condition or each variable rather than
relationships between or among them
 Types:
 Prevalence Studies
 Incidence Studies
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Prevalence Studies
 Done to determine the prevalence rate
of some condition at a specific point in
time
 Data is obtained from the population at
risk for the condition – cross sectional
design
Prevalence Rate (PR) = # cases with condition X K
# in population at risk

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Incidence Studies
 Used to measure the frequency of developing new
cases
 Need longitudinal designs

Incidence Rate (IR)=


# new cases with condition over given period X K
# at risk of becoming a new case

 Relative Risk: an estimate of risk of “caseness” in


one group vs. another; contribution of risk factors
 E.g. males vs females for acquiring depression
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Descriptive/Exploratory Survey (cont’d)

 Advantage:
 large amount of information can be
obtained from a large population in an
economical manner which is “surprisingly” accurate
 Disadvantages
 Info tends to be superficial as breadth is
emphasized
 Expertise in: sampling techniques, questionnaire
construction, interviewing and data analysis to
produce a reliable and valid study.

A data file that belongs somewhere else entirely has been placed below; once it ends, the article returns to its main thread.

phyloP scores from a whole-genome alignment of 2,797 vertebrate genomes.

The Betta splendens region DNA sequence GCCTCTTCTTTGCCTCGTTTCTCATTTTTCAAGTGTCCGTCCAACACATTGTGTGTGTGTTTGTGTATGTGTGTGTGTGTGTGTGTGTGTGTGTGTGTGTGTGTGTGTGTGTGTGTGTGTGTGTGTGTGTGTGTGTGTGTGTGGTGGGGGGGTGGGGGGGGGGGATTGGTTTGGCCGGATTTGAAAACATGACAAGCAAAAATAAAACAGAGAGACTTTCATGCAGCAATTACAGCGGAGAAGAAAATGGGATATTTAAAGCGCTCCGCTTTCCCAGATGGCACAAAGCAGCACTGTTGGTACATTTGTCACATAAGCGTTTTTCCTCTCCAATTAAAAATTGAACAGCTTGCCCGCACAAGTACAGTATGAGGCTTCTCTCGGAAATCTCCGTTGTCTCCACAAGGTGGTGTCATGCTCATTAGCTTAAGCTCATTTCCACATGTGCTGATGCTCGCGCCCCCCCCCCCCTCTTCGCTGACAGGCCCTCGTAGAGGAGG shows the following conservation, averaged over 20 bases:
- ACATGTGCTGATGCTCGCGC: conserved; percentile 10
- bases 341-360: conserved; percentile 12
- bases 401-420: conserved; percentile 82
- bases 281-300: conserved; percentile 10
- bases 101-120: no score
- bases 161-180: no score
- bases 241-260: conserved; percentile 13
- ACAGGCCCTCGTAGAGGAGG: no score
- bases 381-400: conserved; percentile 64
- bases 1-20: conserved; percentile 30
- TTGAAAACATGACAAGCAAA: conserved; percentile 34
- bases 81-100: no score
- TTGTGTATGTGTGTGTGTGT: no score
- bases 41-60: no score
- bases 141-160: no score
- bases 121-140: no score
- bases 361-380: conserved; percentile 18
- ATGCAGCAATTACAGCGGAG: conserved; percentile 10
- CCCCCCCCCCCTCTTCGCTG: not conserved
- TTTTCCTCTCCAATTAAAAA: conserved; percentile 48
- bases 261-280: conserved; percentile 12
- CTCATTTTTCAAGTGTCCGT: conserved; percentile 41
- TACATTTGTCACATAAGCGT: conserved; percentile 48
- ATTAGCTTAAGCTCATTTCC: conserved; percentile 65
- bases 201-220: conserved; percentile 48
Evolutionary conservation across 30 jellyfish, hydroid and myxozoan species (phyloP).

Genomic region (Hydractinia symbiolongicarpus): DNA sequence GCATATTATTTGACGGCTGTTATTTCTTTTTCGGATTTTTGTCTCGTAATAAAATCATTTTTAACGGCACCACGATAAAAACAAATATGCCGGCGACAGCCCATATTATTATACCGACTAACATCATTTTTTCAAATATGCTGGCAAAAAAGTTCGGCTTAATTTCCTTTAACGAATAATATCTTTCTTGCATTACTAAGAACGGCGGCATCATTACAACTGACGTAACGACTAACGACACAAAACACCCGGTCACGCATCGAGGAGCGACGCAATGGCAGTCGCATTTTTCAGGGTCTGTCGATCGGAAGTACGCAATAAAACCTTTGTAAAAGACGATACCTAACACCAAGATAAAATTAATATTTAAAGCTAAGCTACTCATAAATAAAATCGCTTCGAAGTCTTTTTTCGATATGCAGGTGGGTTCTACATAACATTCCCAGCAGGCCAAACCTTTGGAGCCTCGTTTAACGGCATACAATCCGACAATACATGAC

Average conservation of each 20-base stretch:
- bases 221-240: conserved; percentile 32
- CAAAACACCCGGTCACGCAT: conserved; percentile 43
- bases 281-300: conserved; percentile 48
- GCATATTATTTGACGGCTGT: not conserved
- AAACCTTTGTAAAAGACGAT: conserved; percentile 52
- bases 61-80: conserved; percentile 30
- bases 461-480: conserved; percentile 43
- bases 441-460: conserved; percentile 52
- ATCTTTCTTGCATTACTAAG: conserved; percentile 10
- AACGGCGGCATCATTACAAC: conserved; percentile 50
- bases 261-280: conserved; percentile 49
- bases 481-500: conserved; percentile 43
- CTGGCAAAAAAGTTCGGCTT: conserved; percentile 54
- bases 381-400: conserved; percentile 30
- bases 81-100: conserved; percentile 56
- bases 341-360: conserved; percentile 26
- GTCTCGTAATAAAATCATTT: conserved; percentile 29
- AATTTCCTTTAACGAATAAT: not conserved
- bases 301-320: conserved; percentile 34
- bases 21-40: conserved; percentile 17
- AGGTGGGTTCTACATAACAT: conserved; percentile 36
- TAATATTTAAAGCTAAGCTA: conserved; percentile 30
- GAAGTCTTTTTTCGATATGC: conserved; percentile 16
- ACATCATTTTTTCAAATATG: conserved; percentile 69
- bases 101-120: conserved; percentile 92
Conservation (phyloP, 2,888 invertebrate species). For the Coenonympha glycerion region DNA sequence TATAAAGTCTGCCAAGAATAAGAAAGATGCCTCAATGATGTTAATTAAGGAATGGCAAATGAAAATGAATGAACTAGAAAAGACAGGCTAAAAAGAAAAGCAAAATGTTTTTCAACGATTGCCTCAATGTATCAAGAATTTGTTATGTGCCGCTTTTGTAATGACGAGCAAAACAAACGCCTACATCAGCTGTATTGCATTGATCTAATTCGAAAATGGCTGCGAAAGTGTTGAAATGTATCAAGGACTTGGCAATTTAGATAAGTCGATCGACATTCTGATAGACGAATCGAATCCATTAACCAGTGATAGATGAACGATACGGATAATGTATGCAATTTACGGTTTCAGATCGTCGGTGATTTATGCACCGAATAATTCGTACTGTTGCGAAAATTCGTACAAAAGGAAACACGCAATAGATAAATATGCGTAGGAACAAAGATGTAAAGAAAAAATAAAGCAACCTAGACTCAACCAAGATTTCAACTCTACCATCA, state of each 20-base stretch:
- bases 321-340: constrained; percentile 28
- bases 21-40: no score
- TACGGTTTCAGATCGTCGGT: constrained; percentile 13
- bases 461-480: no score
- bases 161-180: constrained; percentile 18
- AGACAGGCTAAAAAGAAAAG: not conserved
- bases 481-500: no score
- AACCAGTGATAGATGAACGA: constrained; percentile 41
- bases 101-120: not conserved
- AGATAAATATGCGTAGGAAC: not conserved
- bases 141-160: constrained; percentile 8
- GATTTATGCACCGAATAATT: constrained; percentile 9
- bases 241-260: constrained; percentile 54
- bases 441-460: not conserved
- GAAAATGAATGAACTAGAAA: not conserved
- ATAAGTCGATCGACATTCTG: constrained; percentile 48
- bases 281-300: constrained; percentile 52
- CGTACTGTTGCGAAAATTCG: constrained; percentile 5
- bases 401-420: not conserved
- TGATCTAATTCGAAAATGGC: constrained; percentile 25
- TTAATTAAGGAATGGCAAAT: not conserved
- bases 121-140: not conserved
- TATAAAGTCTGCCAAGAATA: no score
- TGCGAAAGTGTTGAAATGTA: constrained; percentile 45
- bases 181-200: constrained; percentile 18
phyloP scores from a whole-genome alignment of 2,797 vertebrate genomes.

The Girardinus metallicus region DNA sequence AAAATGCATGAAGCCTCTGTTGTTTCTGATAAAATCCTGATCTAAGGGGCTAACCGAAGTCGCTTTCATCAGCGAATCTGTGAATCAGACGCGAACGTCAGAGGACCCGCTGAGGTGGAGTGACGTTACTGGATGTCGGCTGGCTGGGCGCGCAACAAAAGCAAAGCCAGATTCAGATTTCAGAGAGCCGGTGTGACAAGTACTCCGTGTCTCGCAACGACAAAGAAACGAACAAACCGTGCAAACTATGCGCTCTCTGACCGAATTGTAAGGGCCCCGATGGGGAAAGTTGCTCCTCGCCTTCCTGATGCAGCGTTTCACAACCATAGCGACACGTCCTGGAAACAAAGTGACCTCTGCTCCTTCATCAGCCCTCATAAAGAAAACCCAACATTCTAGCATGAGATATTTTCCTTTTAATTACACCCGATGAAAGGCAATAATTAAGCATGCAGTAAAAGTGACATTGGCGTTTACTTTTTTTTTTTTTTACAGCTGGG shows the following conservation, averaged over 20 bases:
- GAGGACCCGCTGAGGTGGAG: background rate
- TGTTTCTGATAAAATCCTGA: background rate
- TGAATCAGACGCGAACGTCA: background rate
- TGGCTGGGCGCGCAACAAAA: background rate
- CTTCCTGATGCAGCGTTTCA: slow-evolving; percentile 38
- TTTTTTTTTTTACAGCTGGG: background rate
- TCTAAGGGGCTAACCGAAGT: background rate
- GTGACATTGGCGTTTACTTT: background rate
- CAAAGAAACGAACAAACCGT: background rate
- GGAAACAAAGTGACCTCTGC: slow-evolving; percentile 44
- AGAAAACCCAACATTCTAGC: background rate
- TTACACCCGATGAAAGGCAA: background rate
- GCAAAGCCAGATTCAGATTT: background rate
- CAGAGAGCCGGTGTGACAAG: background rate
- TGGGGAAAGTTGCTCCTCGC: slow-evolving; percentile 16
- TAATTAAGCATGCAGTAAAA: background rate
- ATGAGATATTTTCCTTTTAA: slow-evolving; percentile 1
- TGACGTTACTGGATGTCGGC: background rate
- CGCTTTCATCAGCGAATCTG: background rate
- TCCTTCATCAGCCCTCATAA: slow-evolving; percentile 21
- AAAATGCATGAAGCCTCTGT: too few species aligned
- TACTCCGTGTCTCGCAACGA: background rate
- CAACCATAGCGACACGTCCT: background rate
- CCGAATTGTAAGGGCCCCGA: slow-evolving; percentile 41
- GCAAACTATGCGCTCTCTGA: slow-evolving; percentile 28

 Time-consuming & sometimes costly
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Interrelationship/Difference Studies:
Correlational Studies
 Examines if variables covary
 Quantifies the strength or relationship between the variables (not cause &
effect)
 +ve or –ve direction relationship determined
 Advantages:
 Increased flexibility when investigating complex relationships among variables
 Efficient and effective method of collecting a large amount of data
 Potential for practical application in clinical settings
 Potential foundation for future, experimental studies
 Framework for exploring relationships that are not manipulated.
 Disadvantages:
 Unable to manipulate variable of interest
 No randomization in sampling
 Generalizability decreased as dealing with preexisting groups
 Unable to determine a causal relationship because of the lack of manipulation,